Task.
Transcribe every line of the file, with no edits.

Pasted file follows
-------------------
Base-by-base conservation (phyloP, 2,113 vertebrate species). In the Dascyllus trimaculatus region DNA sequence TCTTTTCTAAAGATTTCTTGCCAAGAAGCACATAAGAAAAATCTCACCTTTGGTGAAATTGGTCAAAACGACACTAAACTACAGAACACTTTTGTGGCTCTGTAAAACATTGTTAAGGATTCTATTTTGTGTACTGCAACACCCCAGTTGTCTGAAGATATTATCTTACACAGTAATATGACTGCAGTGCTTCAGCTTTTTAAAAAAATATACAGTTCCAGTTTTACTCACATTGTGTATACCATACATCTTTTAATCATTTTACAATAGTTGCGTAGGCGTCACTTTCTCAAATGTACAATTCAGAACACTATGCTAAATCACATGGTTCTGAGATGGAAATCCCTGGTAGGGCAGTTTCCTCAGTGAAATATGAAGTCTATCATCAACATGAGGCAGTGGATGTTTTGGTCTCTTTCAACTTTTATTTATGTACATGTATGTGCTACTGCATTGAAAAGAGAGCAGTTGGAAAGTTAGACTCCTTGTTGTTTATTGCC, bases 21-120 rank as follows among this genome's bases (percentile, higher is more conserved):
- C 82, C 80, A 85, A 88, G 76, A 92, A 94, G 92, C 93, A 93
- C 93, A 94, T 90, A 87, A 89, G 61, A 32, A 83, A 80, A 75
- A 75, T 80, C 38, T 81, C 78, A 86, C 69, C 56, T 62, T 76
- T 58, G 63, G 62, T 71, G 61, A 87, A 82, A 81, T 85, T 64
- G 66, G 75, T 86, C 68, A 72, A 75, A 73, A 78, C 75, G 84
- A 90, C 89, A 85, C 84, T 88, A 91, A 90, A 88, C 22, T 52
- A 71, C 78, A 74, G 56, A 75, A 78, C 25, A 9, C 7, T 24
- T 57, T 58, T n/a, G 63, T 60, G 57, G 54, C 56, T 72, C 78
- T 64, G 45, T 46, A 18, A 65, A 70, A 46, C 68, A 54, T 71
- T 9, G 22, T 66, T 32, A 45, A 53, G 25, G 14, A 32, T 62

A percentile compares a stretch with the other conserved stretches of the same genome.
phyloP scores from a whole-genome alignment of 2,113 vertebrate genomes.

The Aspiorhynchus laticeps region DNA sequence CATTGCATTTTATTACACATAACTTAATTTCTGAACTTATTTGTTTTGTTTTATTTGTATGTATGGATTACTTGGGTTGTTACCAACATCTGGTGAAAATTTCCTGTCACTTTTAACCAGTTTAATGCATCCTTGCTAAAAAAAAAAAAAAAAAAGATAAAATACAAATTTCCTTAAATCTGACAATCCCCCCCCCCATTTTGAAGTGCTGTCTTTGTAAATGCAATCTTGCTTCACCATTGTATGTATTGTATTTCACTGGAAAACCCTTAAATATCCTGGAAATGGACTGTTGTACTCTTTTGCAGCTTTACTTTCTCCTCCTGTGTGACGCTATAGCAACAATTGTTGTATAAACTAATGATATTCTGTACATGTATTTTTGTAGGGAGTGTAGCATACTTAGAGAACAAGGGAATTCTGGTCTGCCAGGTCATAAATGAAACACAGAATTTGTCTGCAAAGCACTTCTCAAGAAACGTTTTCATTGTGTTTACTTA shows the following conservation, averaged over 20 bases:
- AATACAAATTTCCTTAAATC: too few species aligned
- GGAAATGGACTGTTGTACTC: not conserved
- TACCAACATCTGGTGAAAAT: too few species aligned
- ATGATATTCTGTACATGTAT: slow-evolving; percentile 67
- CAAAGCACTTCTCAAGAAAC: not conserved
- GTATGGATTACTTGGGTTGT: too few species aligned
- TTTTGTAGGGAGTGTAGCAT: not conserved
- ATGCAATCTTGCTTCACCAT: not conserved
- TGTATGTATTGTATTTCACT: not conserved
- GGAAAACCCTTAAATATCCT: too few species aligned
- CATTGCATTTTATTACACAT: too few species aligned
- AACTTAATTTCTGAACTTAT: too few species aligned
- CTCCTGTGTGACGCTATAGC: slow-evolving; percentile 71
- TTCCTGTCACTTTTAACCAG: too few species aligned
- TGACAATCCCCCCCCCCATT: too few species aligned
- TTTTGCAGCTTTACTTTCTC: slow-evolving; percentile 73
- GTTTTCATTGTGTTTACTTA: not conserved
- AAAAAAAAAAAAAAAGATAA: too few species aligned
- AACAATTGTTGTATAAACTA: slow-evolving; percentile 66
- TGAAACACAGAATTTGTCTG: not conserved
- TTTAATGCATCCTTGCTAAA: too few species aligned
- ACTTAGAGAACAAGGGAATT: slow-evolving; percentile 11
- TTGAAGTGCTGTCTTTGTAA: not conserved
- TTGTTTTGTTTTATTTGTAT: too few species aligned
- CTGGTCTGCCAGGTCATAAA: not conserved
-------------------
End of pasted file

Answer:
Base-by-base conservation (phyloP, 2,113 vertebrate species). In the Dascyllus trimaculatus region DNA sequence TCTTTTCTAAAGATTTCTTGCCAAGAAGCACATAAGAAAAATCTCACCTTTGGTGAAATTGGTCAAAACGACACTAAACTACAGAACACTTTTGTGGCTCTGTAAAACATTGTTAAGGATTCTATTTTGTGTACTGCAACACCCCAGTTGTCTGAAGATATTATCTTACACAGTAATATGACTGCAGTGCTTCAGCTTTTTAAAAAAATATACAGTTCCAGTTTTACTCACATTGTGTATACCATACATCTTTTAATCATTTTACAATAGTTGCGTAGGCGTCACTTTCTCAAATGTACAATTCAGAACACTATGCTAAATCACATGGTTCTGAGATGGAAATCCCTGGTAGGGCAGTTTCCTCAGTGAAATATGAAGTCTATCATCAACATGAGGCAGTGGATGTTTTGGTCTCTTTCAACTTTTATTTATGTACATGTATGTGCTACTGCATTGAAAAGAGAGCAGTTGGAAAGTTAGACTCCTTGTTGTTTATTGCC, bases 21-120 rank as follows among this genome's bases (percentile, higher is more conserved):
- C 82, C 80, A 85, A 88, G 76, A 92, A 94, G 92, C 93, A 93
- C 93, A 94, T 90, A 87, A 89, G 61, A 32, A 83, A 80, A 75
- A 75, T 80, C 38, T 81, C 78, A 86, C 69, C 56, T 62, T 76
- T 58, G 63, G 62, T 71, G 61, A 87, A 82, A 81, T 85, T 64
- G 66, G 75, T 86, C 68, A 72, A 75, A 73, A 78, C 75, G 84
- A 90, C 89, A 85, C 84, T 88, A 91, A 90, A 88, C 22, T 52
- A 71, C 78, A 74, G 56, A 75, A 78, C 25, A 9, C 7, T 24
- T 57, T 58, T n/a, G 63, T 60, G 57, G 54, C 56, T 72, C 78
- T 64, G 45, T 46, A 18, A 65, A 70, A 46, C 68, A 54, T 71
- T 9, G 22, T 66, T 32, A 45, A 53, G 25, G 14, A 32, T 62

A percentile compares a stretch with the other conserved stretches of the same genome.
phyloP scores from a whole-genome alignment of 2,113 vertebrate genomes.

The Aspiorhynchus laticeps region DNA sequence CATTGCATTTTATTACACATAACTTAATTTCTGAACTTATTTGTTTTGTTTTATTTGTATGTATGGATTACTTGGGTTGTTACCAACATCTGGTGAAAATTTCCTGTCACTTTTAACCAGTTTAATGCATCCTTGCTAAAAAAAAAAAAAAAAAAGATAAAATACAAATTTCCTTAAATCTGACAATCCCCCCCCCCATTTTGAAGTGCTGTCTTTGTAAATGCAATCTTGCTTCACCATTGTATGTATTGTATTTCACTGGAAAACCCTTAAATATCCTGGAAATGGACTGTTGTACTCTTTTGCAGCTTTACTTTCTCCTCCTGTGTGACGCTATAGCAACAATTGTTGTATAAACTAATGATATTCTGTACATGTATTTTTGTAGGGAGTGTAGCATACTTAGAGAACAAGGGAATTCTGGTCTGCCAGGTCATAAATGAAACACAGAATTTGTCTGCAAAGCACTTCTCAAGAAACGTTTTCATTGTGTTTACTTA shows the following conservation, averaged over 20 bases:
- AATACAAATTTCCTTAAATC: too few species aligned
- GGAAATGGACTGTTGTACTC: not conserved
- TACCAACATCTGGTGAAAAT: too few species aligned
- ATGATATTCTGTACATGTAT: slow-evolving; percentile 67
- CAAAGCACTTCTCAAGAAAC: not conserved
- GTATGGATTACTTGGGTTGT: too few species aligned
- TTTTGTAGGGAGTGTAGCAT: not conserved
- ATGCAATCTTGCTTCACCAT: not conserved
- TGTATGTATTGTATTTCACT: not conserved
- GGAAAACCCTTAAATATCCT: too few species aligned
- CATTGCATTTTATTACACAT: too few species aligned
- AACTTAATTTCTGAACTTAT: too few species aligned
- CTCCTGTGTGACGCTATAGC: slow-evolving; percentile 71
- TTCCTGTCACTTTTAACCAG: too few species aligned
- TGACAATCCCCCCCCCCATT: too few species aligned
- TTTTGCAGCTTTACTTTCTC: slow-evolving; percentile 73
- GTTTTCATTGTGTTTACTTA: not conserved
- AAAAAAAAAAAAAAAGATAA: too few species aligned
- AACAATTGTTGTATAAACTA: slow-evolving; percentile 66
- TGAAACACAGAATTTGTCTG: not conserved
- TTTAATGCATCCTTGCTAAA: too few species aligned
- ACTTAGAGAACAAGGGAATT: slow-evolving; percentile 11
- TTGAAGTGCTGTCTTTGTAA: not conserved
- TTGTTTTGTTTTATTTGTAT: too few species aligned
- CTGGTCTGCCAGGTCATAAA: not conserved